HPCSA lets anti-abortion doctor off the hook after complainant withdraws

07 October 2020 - 12:31 By Sipokazi Fokazi
Jacques de Vos (centre), flanked by attorney Martus de Wet (left), advocate Keith Matthee and his father Phillip de Vos, seated behind in a cream jacket, at the HPCSA hearing in August 2019.
Jacques de Vos (centre), flanked by attorney Martus de Wet (left), advocate Keith Matthee and his father Phillip de Vos, seated behind in a cream jacket, at the HPCSA hearing in August 2019.
Image: Sipokazi Fokazi

An anti-abortion doctor, who was prohibited from practising medicine for three years, is off the hook after the Health Professions Council of SA (HPCSA) dropped charges of unprofessional conduct against him.

Dr Jacques de Vos, 33, allegedly told a mother who wanted an abortion that she would be a “murderer” if she went ahead.

The former intern at 2 Military Hospital in Wynberg allegedly told a patient in 2017 that a foetus was a human being. He allegedly likened abortion to killing an unborn human, while working for the gynaecology division during his intern year.

He was only a week short of finishing his medical degree before he did his community service when the council charged him, meaning his superiors could not sign his internship documents.

De Vos has not been permitted to practise as a doctor since June 30 2017.

On Tuesday the council withdrew all charges against De Vos after more than two years of delays and postponements.

Priscilla Sekhonyana, spokesperson for the council, said: “The HPCSA has received an affidavit from the complainant indicating that she no longer wishes to proceed with the complaint that was filed against Dr De Vos. She further advised that she does not wish to testify against Dr De Vos nor participate in the hearing.

“Based on this decision by the complainant, the HPCSA has no alternative but to withdraw the charges against Dr De Vos.”

De Vos, who maintained that his views on abortion were based on science rather than his religious views, was charged for disrespecting his patient's dignity, accentuating his personal and religious beliefs over his patient's rights, distributing pamphlets at work about his beliefs and failing to remain objective.

Charges 'malicious and fundamentally flawed'

In the heads of argument for the dismissal of the case, defence advocate Keith Matthee said he took the withdrawal as the closing of the case. This was presented after the HPCSA indicated to the six-member disciplinary committee that the complainant no longer wished to proceed with the matter.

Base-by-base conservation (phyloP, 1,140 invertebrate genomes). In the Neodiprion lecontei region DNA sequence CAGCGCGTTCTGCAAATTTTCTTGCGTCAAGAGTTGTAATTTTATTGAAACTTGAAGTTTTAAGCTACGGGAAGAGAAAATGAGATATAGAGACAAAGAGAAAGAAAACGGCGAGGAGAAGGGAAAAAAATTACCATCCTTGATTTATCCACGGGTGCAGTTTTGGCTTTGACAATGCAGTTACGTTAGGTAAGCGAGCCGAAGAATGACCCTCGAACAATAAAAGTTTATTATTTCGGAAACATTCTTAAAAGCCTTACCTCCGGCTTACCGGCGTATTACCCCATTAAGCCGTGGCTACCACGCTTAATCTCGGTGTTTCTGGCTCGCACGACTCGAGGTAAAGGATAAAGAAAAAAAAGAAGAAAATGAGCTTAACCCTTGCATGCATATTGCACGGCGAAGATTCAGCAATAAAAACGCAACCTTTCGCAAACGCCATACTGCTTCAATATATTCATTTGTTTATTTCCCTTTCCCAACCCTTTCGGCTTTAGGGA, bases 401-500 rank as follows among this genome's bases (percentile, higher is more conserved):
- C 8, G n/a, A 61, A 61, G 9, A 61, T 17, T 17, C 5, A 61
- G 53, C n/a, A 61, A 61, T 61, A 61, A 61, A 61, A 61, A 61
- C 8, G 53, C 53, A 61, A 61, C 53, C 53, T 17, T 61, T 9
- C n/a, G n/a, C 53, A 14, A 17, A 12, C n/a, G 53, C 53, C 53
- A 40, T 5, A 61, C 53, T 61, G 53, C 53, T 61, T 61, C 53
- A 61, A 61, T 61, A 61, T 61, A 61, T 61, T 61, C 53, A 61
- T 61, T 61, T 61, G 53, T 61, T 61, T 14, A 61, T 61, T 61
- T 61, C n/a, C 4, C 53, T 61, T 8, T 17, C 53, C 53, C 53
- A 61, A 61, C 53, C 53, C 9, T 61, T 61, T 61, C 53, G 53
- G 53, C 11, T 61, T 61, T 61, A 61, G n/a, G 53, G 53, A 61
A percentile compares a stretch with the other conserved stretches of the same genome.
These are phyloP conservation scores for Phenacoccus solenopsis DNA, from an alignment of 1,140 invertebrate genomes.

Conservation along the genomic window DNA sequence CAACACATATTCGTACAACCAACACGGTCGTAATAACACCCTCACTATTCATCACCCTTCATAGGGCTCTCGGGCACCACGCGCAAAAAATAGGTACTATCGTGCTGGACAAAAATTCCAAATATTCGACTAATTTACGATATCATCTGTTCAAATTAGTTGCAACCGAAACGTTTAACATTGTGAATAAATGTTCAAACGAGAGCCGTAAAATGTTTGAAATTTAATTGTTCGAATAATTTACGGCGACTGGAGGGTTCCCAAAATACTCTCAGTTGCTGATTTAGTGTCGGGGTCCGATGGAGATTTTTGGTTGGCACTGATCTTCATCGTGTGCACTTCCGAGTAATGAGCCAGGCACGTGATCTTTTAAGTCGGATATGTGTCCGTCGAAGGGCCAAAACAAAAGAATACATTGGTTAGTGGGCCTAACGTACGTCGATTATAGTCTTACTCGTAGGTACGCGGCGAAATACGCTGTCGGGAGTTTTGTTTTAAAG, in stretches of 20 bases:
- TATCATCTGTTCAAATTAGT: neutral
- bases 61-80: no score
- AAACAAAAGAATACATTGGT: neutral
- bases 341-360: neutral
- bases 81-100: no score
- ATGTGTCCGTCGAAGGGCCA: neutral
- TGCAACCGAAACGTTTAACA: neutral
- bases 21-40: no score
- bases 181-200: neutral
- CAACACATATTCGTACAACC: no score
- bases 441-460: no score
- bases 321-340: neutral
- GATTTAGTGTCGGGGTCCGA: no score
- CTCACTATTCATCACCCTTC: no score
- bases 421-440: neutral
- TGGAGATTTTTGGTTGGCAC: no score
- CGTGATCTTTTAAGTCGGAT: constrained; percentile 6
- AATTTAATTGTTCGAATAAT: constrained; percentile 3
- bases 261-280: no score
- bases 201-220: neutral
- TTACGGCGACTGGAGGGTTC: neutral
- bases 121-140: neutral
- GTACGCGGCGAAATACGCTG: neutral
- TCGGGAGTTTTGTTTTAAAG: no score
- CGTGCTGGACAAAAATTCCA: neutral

Matthee said even though the defence had submitted “uncontradicted and unchallenged evidence” from three experts, which showed that having an abortion may result in long-term adverse emotional and psychological damage to the mother, and that a foetus is human life, the council provided no experts to rebut the said expert witnesses.

He argued that De Vos was acting in the best interests of the patient when he informed her that to have her unborn child killed could lead to long-term emotional and psychological damage to her. By saying this, De Vos was acting in accordance with “doing good, doing no harm” both to the pregnant patient and her unborn child, he said.

De Vos, he continued, was affirming the autonomy of the patient by giving her all the relevant information she needed to make an informed decision.

Mathee accused the council of not submitting any expert evidence due to it following a prosecution that was not about the complainant, but allegedly driven by a personal vendetta by some of the doctors in positions of power at 2 Military Hospital. He described the process as “malicious and fundamentally flawed from the outset”.

Matthee asked the committee to investigate the senior doctors involved, “with a view to being charged for unprofessional conduct”.

“Furthermore, we again highlight that the record will clearly show that all the delays in affording him an opportunity to defend himself have been caused by the medical council, at the instance of the said doctors, inclusive of fundamentally changing the charges against him and failing to provide him with the necessary detail to enable him to prepare his defence.” 

De Vos’s attorney, Martus de Wet, was not immediately available to comment about the outcome of the case.

De Wet previously said his client had been diagnosed with a debilitating deep-vein thrombosis 11 years ago, which resulted in him using a wheelchair.

Speaking to TimesLIVE a year ago, De Vos described the trial as a difficult time both professionally and mentally, “knowing that this has been hanging over my head ... not getting to conclusion”.

“It’s been financially difficult because I couldn’t work as a doctor. Delaying this has been to my detriment,” he said then.

“The condition I have is worsening. Doing my community service now would be more difficult than if I had done it before. Any further delay means that it will be even more difficult for me in doing community service, compared to people without disability.”